Using strace for Fun and Profit

New tool for taking the output from strace_analyzer and creating a simulation of the I/O pattern of your code on different storage hardware and file systems.

Using strace to look at the I/O pattern of codes, particularly for MPI codes, makes my life a lot easier. I use strace to examine the bandwidth of read and write functions performed during the execution of a code. I also look at other statistics in the strace output such as the number of I/O function calls, the size of the I/O operations (read and write), the fastest and slowest I/O function calls, and some other statistics that are fairly useful for analyzing the I/O pattern of codes.

But the tough part of doing this is taking the strace output and computing statistics and looking for patterns. In this column I decided to tackle the task writing an strace analyzer. But I’m also going to start using it to examine the strace of an ISV code.

The Basics of the strace Analyzer

It’s too difficult to explain all of the intricacies of the strace analyzer which I will be calling strace_analyzer (sorry but I’m not very creative when it comes to names). I’ll talk about some of the basic pieces of strace_analyzer but I can’t talk about the gory details of it due to the length of the column. Plus I want to actually exercise the analyzer on an ISV code.

Since the analyzer will be processing what is basically text, I chose to use Perl as the language for the analyzer. I’m not a Perl programmer but with the help of Google and Joe Landman at Scalable Informatics I managed to write the analyzer that produced the results in this column (Plus I wanted to learn some Perl anyway).

As I mentioned in a previous article the way to get useful information out of strace is to use the following options.

/usr/bin/strace -tt -o /tmp/strace.out.$$ <path-to-code>/<executable> $@

The first option (-tt)gives you micro-second timings for the function calls and the second option (-o) writes the output to a specific file. Using the resulting information we can compute some useful information.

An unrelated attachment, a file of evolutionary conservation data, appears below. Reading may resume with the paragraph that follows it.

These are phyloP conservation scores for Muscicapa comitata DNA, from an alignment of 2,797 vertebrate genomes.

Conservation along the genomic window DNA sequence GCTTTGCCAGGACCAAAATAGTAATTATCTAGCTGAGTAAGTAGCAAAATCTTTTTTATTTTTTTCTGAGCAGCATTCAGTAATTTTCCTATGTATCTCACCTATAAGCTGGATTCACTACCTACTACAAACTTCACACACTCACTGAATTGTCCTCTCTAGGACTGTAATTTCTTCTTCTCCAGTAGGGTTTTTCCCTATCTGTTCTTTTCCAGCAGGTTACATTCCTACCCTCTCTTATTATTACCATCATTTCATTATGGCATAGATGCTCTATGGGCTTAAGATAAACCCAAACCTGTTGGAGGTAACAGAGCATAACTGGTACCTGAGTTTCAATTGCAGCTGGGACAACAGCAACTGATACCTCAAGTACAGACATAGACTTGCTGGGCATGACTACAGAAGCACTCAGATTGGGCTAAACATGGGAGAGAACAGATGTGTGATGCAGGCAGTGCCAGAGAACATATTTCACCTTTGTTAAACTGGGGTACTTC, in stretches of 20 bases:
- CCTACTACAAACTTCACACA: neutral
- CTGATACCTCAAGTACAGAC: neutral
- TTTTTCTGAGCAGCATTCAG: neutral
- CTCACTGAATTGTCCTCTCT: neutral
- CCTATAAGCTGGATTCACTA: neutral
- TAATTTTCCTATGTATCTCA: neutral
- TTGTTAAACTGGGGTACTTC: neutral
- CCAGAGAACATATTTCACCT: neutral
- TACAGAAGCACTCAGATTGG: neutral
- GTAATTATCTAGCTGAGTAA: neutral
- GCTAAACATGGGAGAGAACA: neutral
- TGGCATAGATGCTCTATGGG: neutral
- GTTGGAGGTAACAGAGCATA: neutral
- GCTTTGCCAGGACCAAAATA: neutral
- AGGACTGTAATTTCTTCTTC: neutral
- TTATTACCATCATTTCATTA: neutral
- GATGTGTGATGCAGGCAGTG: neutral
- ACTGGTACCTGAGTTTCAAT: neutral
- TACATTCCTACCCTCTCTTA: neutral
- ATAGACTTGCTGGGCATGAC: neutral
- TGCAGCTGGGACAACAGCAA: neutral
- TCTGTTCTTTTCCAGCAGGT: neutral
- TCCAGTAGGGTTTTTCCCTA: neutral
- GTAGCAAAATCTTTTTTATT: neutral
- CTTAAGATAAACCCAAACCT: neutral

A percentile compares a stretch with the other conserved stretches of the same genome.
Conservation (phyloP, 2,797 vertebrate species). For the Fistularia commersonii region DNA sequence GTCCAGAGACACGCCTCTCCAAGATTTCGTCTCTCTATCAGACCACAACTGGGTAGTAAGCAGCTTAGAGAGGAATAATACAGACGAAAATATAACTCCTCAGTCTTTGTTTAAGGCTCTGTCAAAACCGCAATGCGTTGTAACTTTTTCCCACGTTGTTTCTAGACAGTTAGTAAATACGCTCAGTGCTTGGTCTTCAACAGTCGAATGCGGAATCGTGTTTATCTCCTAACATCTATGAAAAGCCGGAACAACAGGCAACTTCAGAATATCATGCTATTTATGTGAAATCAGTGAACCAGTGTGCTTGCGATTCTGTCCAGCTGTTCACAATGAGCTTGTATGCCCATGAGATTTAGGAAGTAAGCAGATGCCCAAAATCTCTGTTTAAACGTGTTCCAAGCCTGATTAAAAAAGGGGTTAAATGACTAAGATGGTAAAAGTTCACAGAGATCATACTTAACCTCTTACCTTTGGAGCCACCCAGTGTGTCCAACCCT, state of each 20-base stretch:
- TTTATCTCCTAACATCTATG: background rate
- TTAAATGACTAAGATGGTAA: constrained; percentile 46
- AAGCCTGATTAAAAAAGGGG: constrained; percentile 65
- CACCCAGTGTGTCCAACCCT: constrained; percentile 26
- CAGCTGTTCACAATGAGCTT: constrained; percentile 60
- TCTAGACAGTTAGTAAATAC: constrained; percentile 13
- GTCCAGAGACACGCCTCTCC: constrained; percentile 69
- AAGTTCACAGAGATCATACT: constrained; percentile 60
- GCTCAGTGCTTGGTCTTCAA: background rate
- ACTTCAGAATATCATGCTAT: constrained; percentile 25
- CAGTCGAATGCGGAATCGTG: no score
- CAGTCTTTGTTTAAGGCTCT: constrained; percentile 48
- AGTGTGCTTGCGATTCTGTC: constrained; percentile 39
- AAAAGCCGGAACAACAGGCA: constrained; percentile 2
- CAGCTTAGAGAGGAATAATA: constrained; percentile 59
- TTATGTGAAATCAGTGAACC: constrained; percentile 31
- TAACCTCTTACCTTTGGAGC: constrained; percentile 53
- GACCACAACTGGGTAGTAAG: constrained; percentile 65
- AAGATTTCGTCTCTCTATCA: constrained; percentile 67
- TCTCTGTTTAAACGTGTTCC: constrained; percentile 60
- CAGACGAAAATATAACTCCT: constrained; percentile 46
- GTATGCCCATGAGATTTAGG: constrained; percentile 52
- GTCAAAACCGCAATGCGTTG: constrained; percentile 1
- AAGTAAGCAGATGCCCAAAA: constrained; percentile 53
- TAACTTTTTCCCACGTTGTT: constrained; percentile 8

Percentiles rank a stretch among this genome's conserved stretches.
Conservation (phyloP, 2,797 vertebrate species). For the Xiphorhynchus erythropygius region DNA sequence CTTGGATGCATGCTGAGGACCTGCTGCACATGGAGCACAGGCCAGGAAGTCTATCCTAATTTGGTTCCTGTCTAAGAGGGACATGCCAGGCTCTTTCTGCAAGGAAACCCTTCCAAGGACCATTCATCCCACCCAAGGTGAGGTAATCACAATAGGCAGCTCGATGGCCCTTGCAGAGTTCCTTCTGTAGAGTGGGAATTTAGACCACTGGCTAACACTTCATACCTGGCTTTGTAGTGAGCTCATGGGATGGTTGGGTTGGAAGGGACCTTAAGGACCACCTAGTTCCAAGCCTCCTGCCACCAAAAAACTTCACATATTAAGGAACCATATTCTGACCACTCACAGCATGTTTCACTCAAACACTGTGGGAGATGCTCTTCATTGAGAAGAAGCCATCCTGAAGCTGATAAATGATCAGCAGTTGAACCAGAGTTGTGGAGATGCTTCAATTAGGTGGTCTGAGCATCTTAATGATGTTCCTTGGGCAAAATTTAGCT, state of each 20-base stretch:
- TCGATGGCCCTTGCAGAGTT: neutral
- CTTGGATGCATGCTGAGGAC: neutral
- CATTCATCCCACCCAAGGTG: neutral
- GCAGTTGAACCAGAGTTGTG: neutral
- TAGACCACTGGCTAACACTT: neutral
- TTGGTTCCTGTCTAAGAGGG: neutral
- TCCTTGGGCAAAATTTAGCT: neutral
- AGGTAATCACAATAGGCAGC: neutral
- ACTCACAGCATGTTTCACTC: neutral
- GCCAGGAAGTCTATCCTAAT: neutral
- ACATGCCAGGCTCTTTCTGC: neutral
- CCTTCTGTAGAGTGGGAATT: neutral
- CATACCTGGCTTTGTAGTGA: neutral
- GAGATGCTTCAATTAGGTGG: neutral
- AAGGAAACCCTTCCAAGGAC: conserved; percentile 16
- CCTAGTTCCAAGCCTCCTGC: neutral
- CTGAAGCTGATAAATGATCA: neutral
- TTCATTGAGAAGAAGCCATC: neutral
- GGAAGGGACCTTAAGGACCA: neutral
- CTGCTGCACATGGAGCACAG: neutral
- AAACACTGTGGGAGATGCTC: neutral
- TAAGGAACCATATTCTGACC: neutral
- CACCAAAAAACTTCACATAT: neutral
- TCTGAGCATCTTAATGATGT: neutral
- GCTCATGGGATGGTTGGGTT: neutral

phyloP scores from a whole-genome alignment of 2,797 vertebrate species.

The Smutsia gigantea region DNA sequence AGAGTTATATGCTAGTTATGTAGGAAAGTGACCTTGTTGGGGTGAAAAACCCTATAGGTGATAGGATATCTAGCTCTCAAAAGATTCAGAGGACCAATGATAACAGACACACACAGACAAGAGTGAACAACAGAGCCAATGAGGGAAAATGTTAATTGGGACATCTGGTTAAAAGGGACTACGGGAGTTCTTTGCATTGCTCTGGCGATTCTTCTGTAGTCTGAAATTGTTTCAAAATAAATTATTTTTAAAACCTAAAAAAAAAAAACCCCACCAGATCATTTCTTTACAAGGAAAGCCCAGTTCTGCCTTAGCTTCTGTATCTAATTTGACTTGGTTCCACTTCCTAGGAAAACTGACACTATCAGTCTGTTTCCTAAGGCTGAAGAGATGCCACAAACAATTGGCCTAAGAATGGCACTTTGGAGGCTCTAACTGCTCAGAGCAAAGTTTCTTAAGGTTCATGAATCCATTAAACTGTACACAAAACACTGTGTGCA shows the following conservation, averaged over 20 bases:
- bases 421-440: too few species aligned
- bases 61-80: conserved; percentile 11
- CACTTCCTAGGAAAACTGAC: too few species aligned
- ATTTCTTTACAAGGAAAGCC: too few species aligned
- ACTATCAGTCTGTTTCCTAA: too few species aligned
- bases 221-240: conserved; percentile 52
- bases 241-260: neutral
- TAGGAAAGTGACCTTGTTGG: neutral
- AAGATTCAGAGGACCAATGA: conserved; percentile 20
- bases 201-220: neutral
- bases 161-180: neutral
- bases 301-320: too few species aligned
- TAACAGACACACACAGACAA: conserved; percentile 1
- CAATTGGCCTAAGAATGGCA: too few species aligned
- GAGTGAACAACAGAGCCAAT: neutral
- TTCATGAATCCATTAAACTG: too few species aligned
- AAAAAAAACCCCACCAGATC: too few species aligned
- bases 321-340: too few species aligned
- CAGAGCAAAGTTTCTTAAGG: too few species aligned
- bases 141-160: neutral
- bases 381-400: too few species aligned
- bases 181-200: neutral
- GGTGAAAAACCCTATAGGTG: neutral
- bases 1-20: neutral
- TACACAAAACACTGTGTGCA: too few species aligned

What Should an Analyzer Produce?

Before I started writing strace_analyzer, I sat down and asked myself what I wanted to see. I decided to focus on these I/O functions calls at first.

List of I/O Function Calls of Interest

  1. read()
  2. write()
  3. close()
  4. open()
  5. llseek() and lseek()
  6. stat()

Based on these functions, here’s the list of information I wanted to see.

List of Output Information

  1. read/write bandwidth (bytes/s and MB/s)
  2. How many open and close functions there are as well as the rate
  3. Slowest and fastest function calls (the list above)
  4. Names of files that were opened
  5. Number of function calls for each file

So the analyzer computes these various metrics for a given strace output file and writes the results to the standard output (stdout) unit.

To run the analyzer you just type the name of the analyzer followed by the name of the strace file.

% ./strace_analyzer strace.out.5213

The analyzer then writes out the information to standard output. By default it will echo the lines of the strace output file to standard output. If the strace output file is long I recommend redirecting standard output (stdout) to a file.

% ./strace_analyzer strace.out.5213 > \
  strace.out.5213.analyzed

Then you can look at the file strace.out.5213.analyzed to get the required information. I haven’t really pimped out the tool yet so if don’t want to see the strace output echoed to the the screen you can modify the code and comment out the printf line that writes the line from the strace file to standard output.

Table 1 summarizes just part of the results from applying the tool to the first file (strace.out.5213) from the MPI code in the last column.

TABLE 1: Summary of Results for Sample MPI Output

Statistic Value
Number of open() Function Calls 5
Number of read() Function Calls 26
Number of write() Function Calls 20
Number of llseek() Function Calls 2
Number of stat() Function Calls 5
Number of close() Function Calls 12